Containerized, hardware accelerated, and virtualized!
Don’t you want to do something more useful with your silicon and electricity than producing low entropy outputs of hash functions?
There is a way. From Wikipedia:
The Berkeley Open Infrastructure for Network Computing (BOINC, pronounced /bɔɪŋk/ – rhymes with “oink”) is an open-source middleware system for volunteer computing and grid computing.
From the official BOINC website:
BOINC lets you help cutting-edge science research using your computer. The BOINC app, running on your computer, downloads scientific computing jobs and runs them invisibly in the background. It’s easy and safe.
The security conscientious will raise an eyebrow when they read that some closed source binary blobs are automatically downloaded from somewhere in the internet and then executed on your machine. But not to worry! One of the purposes of containers was to isolate programs. Again from Wikipedia:
OS-level virtualization is an operating system paradigm in which the kernel allows the existence of multiple isolated user space instances. Such instances, called containers […] may look like real computers from the point of view of programs running in them. A computer program running on an ordinary operating system can see all resources (connected devices, files and folders, network shares, CPU power, quantifiable hardware capabilities) of that computer. However, programs running inside of a container can only see the container’s contents and devices assigned to the container.
So I set out to develop a container image which allows running BOINC with full hardware power (AMD and Nvidia GPGPU computation, virtualization via VirtualBox), but in complete isolation of the host system.
The result is at https://github.com/michaelfranzl/image_boinc-client
It is very easy to set up free-and-open-source OpenCL computing support if you have an AMD GPU and Debian 11:
apt install ocl-icd-libopencl1 mesa-opencl-icd
clinfo (from the package
clinfo) to display information about your platform.
You can now use
/dev/dri and the files in
/etc/OpenCL to run OpenCL applications.
(Many thanks to the author of this blog post.)
The automatic installer of my current Debian 11 installation chose to use only 1 GB of swap for some reason, which is far too little to receive the entire RAM contents for hibernation. Because of this, I got the error message “Failed to suspend system. System resumed again: No space left on device” in my syslog. But, because all space of the physical storage was already used up by several logical volumes, I needed to ‘steal’ some space from the home LV, which was 200GB.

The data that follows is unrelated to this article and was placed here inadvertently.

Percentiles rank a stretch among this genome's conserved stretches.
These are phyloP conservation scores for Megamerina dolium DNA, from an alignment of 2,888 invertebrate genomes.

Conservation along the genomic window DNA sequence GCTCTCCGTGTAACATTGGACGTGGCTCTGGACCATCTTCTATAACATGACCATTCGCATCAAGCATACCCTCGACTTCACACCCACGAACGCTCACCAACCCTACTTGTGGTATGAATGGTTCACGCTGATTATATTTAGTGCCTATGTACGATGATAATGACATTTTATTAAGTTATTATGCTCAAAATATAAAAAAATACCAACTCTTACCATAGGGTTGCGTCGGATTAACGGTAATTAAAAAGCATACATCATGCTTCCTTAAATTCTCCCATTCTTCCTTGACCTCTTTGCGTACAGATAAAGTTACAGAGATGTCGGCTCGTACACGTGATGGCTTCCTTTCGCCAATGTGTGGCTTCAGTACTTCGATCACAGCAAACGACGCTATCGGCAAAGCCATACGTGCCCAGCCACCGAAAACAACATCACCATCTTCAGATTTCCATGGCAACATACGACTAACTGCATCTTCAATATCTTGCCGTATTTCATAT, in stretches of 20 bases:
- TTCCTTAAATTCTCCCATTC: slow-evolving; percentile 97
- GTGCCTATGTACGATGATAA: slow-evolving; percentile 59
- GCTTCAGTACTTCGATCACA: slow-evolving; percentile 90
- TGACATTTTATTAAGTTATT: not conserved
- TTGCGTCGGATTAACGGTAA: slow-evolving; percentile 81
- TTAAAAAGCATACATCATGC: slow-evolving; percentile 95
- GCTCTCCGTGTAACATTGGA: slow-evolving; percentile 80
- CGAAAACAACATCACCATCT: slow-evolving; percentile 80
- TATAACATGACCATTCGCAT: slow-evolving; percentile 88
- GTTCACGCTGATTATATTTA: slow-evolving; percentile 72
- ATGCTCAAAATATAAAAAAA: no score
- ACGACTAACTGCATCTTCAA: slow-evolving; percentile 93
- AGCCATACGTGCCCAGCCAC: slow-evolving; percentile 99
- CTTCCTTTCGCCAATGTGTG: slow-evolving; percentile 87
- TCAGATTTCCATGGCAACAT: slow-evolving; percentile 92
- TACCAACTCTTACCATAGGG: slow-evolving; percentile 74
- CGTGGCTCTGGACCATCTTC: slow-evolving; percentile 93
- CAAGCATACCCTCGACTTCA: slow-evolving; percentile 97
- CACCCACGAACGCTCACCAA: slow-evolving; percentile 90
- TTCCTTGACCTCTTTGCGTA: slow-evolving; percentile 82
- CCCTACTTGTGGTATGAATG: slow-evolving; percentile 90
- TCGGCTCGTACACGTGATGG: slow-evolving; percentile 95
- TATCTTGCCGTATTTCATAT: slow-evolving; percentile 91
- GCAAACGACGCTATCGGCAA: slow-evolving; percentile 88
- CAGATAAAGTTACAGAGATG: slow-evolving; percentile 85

Doing so is quite easy. The following example steps, ran in the ‘rescue mode’ of Debian, will give 50 GB from the home LV to swap space.
# Activate all logical volumes (makes them available in the /dev/VGname/LVname)
vgchange -a y
# Un-mount the /home directory. For this to succeed, all programs are not allowed to have open files there. This may require some kind of 'rescue' environment of your OS.
# Check that the file system is in order, so that it is safe to shrink it in the next step.
e2fsck -fy /dev/vgname/home
# Shrink the file system to a size a bit smaller than the target size. There are only 20 GB of data. The partition is 200 GB.
resize2fs /dev/vgname/home 140G
# Reduce the logical volume to the target size of 150 GB. This is likely to lose data if the file system is larger than the target size. Please double check your numbers; lvreduce will ask you the same thing and then ask for a confirmation.
lvreduce -L 150G /dev/vgname/home
# Expand the file system to auto-fit exactly into the logical volume (grows from 140G to 150G)
# Now there is some space left on the physical device. Next, expand the swap space to use the freshly made available space.
lvextend -L 40G /dev/vgname/swap_1
This blog post is based on https://www.rootusers.com/lvm-resize-how-to-decrease-an-lvm-partition/